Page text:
What is the balanced equation for combustions of propane gas that yields carbon dioxide and water?

1 Answer

A combustion reaction is a reaction between a hydrocarbon burned in oxygen to form carbon dioxide and water.

A hydrocarbon is a molecule composed of carbon and hydrogen in this case propane. The pro- prefix tells us we have 3 carbon.
For hydrocarbons that end in the suffix -ane the formula is #C_nH_(2n+2)#. This means we need 8 hydrogen, making the formula #C_3H_8#.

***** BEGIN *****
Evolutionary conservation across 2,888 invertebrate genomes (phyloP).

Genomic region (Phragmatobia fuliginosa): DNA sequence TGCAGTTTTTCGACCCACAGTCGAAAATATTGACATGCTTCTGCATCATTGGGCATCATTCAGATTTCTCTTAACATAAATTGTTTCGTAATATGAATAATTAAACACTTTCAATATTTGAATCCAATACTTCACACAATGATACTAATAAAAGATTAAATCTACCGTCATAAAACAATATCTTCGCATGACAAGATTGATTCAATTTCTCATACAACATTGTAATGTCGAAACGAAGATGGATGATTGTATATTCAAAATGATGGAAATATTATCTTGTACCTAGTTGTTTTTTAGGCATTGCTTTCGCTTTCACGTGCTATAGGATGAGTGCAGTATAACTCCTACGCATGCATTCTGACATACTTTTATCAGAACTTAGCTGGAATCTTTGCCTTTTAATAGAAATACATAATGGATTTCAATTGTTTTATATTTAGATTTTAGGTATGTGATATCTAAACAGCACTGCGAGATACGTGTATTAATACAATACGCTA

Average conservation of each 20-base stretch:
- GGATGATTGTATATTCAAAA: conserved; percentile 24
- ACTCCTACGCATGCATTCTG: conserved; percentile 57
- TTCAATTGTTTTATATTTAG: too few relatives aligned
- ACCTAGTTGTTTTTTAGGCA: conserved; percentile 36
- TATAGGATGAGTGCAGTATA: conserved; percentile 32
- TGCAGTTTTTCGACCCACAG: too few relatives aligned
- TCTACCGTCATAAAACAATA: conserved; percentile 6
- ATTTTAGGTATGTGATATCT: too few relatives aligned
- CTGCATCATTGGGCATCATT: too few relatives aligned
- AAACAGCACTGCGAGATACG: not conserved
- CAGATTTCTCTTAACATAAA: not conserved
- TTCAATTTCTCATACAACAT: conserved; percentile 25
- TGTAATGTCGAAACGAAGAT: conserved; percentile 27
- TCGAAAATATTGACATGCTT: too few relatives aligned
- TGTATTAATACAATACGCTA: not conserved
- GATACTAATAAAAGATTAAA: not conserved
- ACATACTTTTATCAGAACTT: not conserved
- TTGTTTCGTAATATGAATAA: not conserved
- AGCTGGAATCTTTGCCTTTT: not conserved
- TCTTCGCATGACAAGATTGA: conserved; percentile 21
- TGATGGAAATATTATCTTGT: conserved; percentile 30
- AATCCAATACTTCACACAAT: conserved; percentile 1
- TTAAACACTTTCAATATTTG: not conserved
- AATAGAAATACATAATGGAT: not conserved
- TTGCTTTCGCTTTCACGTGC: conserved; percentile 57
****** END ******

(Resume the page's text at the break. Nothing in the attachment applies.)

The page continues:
Now we can format the basic reaction.

#C_3H_8 + O_2 -> CO_2 + H_2O#

A reminder that oxygen is a diatomic molecule as a gas, #O_2#.

Begin by balancing the hydrogen by adding a coefficient of 4 in from of the water.

#C_3H_8 + O_2 -> CO_2 + 4H_2O#

This balances the hydrogen at 8. Now add a a coefficient of 3 in from of the carbon dioxide.

#C_3H_8 + O_2 -> 3CO_2 + 4H_2O#

This balances the carbon at 3. We now have 10 oxygen on the on the product side, 6 from #CO_2# and 4 from #H_2O#. We need to add a coefficient of 5 in front of the oxygen to balance the oxygen at 10.

#C_3H_8 + 5O_2 -> 3CO_2 + 4H_2O#

The combustion reaction is now balanced.

I hope this was helpful.